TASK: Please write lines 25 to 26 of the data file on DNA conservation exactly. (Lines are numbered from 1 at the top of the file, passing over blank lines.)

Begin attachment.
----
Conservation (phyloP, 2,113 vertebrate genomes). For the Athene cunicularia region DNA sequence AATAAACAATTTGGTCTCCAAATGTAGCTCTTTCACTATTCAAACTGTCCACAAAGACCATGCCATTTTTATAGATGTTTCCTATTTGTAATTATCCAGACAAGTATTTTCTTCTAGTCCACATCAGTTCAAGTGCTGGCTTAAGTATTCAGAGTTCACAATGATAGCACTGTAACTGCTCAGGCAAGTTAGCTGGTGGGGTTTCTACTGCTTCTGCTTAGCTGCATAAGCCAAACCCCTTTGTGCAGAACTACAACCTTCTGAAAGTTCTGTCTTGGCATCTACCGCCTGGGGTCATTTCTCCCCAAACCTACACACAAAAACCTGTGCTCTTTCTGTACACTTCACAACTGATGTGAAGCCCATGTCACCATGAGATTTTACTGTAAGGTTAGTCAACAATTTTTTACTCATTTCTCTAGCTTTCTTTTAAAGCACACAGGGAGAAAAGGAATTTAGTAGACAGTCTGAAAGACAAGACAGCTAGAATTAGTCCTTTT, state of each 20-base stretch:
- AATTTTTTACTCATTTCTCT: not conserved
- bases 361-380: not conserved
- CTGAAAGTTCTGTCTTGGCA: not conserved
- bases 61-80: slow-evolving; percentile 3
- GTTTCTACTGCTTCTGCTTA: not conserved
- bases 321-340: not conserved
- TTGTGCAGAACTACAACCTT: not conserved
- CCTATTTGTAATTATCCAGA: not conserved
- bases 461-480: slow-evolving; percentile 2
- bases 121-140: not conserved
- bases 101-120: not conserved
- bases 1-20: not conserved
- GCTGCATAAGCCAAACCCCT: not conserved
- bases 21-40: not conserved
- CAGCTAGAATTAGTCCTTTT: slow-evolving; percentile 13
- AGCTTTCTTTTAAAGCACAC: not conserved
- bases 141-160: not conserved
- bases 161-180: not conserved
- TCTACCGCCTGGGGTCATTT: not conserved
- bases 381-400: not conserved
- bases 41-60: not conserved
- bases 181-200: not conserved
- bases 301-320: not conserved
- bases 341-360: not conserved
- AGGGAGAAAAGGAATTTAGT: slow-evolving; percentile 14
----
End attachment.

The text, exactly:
- bases 341-360: not conserved
- AGGGAGAAAAGGAATTTAGT: slow-evolving; percentile 14